Mortgage rates rose for the second consecutive week but the number of homeowners who applied for refinancing remained strong.
The average fixed rate on a 30-year mortgage was 4.94 percent this week, up from 4.81 percent last week, Freddie Mac said Thursday.
Mortgage rates are closely tied to yields on long-term government debt, which have risen since the average fixed rate on 30-year mortgages hit a record low of 4.71 percent the week of Dec. 3.
A Federal Reserve program to buy $1.25 trillion in mortgage-backed securities has kept rates on 30-year mortgages around 5 percent this year. The program, geared to make home buying more affordable, is set to end next spring.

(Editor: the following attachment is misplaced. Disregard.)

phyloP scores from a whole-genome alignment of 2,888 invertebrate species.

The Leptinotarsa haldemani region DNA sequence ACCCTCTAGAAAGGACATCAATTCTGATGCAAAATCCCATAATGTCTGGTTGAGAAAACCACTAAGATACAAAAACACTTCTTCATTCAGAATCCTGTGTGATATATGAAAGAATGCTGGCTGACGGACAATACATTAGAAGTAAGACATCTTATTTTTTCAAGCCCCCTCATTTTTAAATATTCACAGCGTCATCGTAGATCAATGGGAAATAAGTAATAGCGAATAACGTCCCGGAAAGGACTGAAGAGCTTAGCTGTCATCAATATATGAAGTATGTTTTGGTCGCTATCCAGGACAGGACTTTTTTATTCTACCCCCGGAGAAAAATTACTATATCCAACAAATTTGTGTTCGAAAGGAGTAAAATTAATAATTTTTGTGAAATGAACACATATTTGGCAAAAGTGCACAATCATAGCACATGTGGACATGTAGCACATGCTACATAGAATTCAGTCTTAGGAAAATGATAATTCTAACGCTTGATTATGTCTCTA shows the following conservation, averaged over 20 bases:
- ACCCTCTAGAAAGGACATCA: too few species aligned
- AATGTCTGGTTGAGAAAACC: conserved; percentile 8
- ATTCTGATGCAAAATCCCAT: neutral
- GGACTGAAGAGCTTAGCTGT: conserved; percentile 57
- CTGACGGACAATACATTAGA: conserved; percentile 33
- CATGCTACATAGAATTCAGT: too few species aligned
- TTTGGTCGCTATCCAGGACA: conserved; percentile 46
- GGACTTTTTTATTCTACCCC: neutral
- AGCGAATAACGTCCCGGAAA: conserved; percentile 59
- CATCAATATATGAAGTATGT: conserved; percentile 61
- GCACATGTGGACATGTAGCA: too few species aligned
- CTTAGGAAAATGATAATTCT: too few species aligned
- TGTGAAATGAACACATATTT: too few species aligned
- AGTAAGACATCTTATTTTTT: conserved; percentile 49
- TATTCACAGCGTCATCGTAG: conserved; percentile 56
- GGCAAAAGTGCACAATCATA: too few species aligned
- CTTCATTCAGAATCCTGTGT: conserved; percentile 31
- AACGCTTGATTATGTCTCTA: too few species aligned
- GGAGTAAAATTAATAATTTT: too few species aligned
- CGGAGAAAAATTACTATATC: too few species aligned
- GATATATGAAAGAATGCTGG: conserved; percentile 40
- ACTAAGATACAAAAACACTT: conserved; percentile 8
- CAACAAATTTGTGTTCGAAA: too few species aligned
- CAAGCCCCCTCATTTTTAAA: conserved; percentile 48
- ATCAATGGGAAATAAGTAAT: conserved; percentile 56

The low rates resulted in a wave of refinancing activity: Roughly three out of four mortgage applications were for refinancing during the first two weeks of December, the Mortgage Bankers Association reported.
Freddie Mac collects mortgage rates each week from lenders around the country. Rates often fluctuate, even within a given day.
The average rate on a 15-year fixed mortgage rose to 4.38 percent from 4.32 percent last week.
Rates on five-year, adjustable-rate mortgages averaged 4.37 percent, up from 4.26 percent last week. Rates on one-year, adjustable-rate mortgages rose to 4.34 percent from 4.24 percent.
The rates do not include add-on fees known as points. The nationwide fee for loans in Freddie Mac's survey averaged 0.7 point for 30-year loans. The fee averaged 0.6 point for 15-year and five-year loans, and 0.5 point for one-year mortgages.
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